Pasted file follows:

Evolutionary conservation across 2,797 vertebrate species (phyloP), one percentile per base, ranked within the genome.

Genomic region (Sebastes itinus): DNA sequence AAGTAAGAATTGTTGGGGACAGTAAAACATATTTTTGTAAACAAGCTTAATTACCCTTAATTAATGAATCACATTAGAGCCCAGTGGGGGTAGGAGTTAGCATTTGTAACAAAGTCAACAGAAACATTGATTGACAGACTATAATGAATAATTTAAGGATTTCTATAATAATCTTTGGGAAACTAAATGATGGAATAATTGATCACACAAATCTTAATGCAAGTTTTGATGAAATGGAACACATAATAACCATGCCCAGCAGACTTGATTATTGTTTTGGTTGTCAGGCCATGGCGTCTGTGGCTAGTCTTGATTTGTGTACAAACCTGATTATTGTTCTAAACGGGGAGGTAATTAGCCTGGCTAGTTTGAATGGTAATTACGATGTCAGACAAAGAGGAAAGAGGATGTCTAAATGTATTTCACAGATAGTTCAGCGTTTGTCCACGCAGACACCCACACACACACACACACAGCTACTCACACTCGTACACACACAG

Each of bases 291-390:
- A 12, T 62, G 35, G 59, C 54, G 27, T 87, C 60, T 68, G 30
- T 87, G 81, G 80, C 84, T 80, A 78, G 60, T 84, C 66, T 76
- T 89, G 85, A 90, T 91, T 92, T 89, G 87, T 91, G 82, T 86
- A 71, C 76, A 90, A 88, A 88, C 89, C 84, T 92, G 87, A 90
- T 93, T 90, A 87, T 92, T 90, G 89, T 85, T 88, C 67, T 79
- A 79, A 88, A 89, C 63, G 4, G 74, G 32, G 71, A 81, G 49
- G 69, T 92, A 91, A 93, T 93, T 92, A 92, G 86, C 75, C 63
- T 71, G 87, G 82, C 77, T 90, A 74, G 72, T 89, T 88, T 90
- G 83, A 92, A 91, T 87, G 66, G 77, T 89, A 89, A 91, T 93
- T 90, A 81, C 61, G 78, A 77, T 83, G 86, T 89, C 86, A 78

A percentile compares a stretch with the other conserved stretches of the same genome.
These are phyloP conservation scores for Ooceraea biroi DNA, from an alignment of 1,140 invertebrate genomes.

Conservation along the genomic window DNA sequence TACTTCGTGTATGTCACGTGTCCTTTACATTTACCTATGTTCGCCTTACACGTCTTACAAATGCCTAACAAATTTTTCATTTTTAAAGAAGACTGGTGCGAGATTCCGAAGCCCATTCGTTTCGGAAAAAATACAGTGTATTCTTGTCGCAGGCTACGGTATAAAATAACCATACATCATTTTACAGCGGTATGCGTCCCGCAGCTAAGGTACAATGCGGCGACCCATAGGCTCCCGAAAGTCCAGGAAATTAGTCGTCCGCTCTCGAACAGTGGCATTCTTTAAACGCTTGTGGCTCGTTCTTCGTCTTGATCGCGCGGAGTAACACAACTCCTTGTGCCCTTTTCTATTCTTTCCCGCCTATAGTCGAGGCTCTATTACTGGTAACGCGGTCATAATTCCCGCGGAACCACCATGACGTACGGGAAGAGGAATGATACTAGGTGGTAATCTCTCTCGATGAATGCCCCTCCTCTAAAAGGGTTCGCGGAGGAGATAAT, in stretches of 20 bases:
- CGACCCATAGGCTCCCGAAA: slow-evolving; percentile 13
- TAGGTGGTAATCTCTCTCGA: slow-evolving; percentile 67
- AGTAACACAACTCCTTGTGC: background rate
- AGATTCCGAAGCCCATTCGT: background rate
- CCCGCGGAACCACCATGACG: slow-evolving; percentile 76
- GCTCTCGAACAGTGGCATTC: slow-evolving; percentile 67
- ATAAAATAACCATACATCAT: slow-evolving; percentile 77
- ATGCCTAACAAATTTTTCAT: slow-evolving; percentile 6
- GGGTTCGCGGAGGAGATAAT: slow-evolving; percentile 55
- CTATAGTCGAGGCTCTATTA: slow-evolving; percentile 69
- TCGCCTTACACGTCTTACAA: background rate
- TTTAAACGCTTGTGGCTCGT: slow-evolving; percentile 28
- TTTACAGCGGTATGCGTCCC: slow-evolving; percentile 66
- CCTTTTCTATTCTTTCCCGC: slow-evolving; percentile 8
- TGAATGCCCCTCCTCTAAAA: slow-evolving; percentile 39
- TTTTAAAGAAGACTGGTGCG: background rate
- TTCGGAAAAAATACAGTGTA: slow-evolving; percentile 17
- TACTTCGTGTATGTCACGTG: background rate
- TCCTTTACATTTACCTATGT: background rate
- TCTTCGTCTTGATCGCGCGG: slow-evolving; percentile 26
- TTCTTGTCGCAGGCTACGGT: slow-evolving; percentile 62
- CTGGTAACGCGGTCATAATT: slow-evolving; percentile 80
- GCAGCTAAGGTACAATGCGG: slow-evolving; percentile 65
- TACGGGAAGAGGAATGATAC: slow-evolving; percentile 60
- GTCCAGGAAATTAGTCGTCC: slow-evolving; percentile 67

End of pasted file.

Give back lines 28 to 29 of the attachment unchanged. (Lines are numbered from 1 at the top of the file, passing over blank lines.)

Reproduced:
- TTTAAACGCTTGTGGCTCGT: slow-evolving; percentile 28
- TTTACAGCGGTATGCGTCCC: slow-evolving; percentile 66